“Schools must teach children to be able to think by themselves, not force children to think like them. Schools should create opportunities for students to express their ideas more freely.”

SOURCE: Prachatai

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Thailand’s first female Education Minister targets bullying in schools

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Thailand’s first female Education Minister targets bullying in schools | Thaiger

Thailand’s first female education minister is targetting bullying in schools as part of 3 policies she says she will start implementing today. Trinuch Thienthong, an MP from the coalition – core Palang Pracharath Party, says she will promote safety at schools, access to digital resources and knowledge and campaign for vocational education.

Trinuch says Thailand’s schools, must be free of bullies and child abuse. She says those who abuse students will face “decisive action.” Thailand has made the news often in terms of bullying incidents as corporal punishment, although illegal, is still widely practised with educator’s often receiving little to no repercussions. As Thailand’s culture practises obeying those older and higher in status, most victims of abuse stay quiet or are blamed.

Recently, a franchised school sent shock waves through the nation after a teacher was caught on CCTV hitting and dragging a kindergarten student in class. The issue made headlines causing many to take a stand against such punishment in schools. After investigating, officials revealed that many teachers in government schools are not licenses, and therefore, do not have the training necessary to understand the psychological effects of such abuse on children. Student protesters also made a point of bringing a taboo subject to light with many being criticised even for doing so.

The issue of skin colour is also a subject in which students can be bullied. Many Thais pass on their views of skin colour to their children, who may then pass on those views to their peers. Patriarchy is alive and well in Thailand, with many of the students who brought such bullying to light, said they were discriminated against as females.

Trinuch says the Ministry of Education would also ensure that they share the knowledge and skills that were necessary for people of the 21st century and push for the development of adequate internet networks and relevant equipment to ensure public access to digital resources. The minister says Thailand suffers from a shortage of vocational workers and parents could plan a good future for their children by sending them to vocational schools.

SOURCE: TNA.MCOT

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Education

Thai students want university entrance exams postponed citing fears over their futures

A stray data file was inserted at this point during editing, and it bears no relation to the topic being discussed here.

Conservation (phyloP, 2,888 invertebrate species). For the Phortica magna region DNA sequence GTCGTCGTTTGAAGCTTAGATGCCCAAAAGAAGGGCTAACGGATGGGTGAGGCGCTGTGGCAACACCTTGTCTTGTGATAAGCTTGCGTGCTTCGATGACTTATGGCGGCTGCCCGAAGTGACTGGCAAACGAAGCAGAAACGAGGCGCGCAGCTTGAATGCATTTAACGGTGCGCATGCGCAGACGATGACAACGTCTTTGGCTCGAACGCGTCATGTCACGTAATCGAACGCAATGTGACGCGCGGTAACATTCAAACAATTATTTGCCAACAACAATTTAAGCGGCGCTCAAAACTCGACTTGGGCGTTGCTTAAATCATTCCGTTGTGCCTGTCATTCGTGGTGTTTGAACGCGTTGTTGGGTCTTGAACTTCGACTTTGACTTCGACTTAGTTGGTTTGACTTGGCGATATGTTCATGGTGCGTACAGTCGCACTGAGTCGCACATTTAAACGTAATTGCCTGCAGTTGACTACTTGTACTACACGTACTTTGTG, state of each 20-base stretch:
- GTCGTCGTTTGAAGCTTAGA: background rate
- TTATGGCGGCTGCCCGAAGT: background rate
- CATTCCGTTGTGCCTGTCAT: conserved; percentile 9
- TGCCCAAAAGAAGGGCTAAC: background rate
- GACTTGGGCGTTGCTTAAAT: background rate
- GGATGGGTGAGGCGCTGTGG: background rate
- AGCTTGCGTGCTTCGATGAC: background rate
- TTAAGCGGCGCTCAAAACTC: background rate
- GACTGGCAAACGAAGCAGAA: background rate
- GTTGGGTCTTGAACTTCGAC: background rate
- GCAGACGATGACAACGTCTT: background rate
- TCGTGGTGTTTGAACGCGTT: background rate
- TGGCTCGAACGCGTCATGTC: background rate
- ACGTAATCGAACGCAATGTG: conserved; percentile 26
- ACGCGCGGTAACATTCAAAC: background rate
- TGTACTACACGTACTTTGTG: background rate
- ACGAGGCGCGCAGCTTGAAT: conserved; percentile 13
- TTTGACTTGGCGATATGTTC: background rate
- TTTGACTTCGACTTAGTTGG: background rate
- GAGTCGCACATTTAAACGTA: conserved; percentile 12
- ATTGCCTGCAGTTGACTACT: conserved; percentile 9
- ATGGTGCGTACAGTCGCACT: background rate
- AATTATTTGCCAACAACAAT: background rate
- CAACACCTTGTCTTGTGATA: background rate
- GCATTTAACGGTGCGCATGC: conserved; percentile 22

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Thai students want university entrance exams postponed citing fears over their futures | Thaiger

Thousands of Thai students are wanting their university entrance exams postponed over fears of their futures being impacted by Covid-19. #Courtpetitionsforexampostponement is now trending on Twitter after 6 students submitted a plea to the Central Administrative Court.

The Mathayom 6 students received help for their plea from Pheu Thai Party spokeswoman Arunee Kasayanond in lieu of exams scheduled to begin tomorrow, unless the Court intervenes. Nearly 10,000 students have signed the petition to postpone the exams, after complaining that Covid-19 has disrupted their studies and preparations for the Thai University Central Admission System.

The second wave of Covid, which started last December, saw students taking to online learning in 28 provinces, in which many say has not been ideal. Many are stating they returned to classes for only a month, and feel less prepared to sit the exams.

The TCAS matches students with universities majors of their choice using several admission rounds for applicants, with exam scores being the most important in determining which university they can attend. Despite the push to postpone the exams, education authorities have recently said that the exams will go ahead as scheduled.

According to Thai PBS World, Chulalongkorn University president and head of the University Presidents Council of Thailand, says exams will go ahead because more than 250,000 students had already prepared to sit the exams this weekend. Even more students are scheduled to take another type of university entrance exam next weekend.

“Many more students are worried about the exams being postponed. So, even though some have spoken up [against the exam schedule], we need to make a decision based on the bigger picture and the majority.”

But Athapol Anunthavorasakul, who teaches at Chulalongkorn University’s Faculty of Education, has agreed with students’ postponement requests, given that they will be forced to sit for up to 35 tests in less than 1 month.

“Before [authorities] make a decision, they should imagine what it feels like to take 25 to 35 exams in merely 26 days.”

Athapol says that universityworldnews.com shows that several countries have already put off exams over concerns for their students’ readiness.

SOURCE: Thai PBS World